Liz is an independent researcher and consultant within higher education and Professor of Higher Education at Edge Hill University. She has twenty years’ experience of undertaking and managing research linked to widening participation, student retention and success and institutional approaches to improving the student experience and student outcomes.
Liz is committed to using research evidence to improve student equity, experiences and outcomes. Liz is currently working with the Equality Challenge Unit and 35 higher education institutions to improve access to higher education for students with protected equality characteristics, and she is leading the What works? Project. She has also worked on the Student retention and success change programme aiming to improve retention and success in 13 universities in the UK.
She was a member of the research team examining higher education drop-out and completion in Europe, looking at comparative conceptualisations of and policy interventions to improve study success in 36 European countries. Liz Thomas Associates has worked with the Higher Education Academy (HEA) and the National Union of Students to examine staff and student views on independent learning, and is currently researching student engagement for the National Union of Students (NUS).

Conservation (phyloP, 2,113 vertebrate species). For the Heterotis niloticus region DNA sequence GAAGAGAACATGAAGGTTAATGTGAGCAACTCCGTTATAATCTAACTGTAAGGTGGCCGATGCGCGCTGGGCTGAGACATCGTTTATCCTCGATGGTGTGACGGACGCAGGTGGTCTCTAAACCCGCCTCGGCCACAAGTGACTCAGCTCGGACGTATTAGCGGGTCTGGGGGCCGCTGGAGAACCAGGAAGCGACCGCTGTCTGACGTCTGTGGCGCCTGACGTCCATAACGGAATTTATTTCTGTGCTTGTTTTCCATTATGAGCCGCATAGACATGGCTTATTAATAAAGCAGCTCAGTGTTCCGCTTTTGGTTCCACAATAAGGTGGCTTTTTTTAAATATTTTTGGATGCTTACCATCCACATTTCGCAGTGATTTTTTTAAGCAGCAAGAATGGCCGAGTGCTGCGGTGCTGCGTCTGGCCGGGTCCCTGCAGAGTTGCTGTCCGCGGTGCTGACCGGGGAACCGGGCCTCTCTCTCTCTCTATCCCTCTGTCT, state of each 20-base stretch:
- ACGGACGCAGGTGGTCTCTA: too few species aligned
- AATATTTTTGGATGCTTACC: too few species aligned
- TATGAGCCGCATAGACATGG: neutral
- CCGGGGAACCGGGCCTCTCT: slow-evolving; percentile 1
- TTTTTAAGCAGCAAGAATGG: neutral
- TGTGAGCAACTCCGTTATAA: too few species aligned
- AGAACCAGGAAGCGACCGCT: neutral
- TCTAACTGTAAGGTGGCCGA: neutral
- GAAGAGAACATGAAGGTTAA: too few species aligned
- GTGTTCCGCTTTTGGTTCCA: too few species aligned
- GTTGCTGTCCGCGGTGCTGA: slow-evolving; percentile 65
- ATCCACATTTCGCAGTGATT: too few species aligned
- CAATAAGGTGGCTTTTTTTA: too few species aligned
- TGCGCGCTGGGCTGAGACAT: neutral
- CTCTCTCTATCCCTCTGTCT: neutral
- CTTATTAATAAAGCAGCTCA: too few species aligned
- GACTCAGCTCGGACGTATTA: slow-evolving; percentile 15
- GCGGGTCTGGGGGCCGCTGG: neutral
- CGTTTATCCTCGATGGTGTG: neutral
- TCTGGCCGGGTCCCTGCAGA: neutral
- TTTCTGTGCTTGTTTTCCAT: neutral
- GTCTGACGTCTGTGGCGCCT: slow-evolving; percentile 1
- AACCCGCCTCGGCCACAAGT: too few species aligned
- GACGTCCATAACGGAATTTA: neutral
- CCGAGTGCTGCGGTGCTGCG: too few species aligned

Last year Liz was a member of the Social Mobility Academic Reference Group convened by Universities UK to provide advice on the development of the recent higher education White Paper. She is author and editor of ten books on widening participation and enhancing the student experience, including Institutional transformation to engage a diverse student body (2011, Emerald Publications, with Malcolm Tight) and Improving student retention in higher education: The role of teaching and learning (2007, Routledge Falmer, with Glenda Crosling and Margaret Heagney).
Her excellent international reputation means she is frequently invited to contribute to national and institutional development, research, conferences and PhD student examinations in Europe, Australia and New Zealand, US and South Africa, as well as in the UK.
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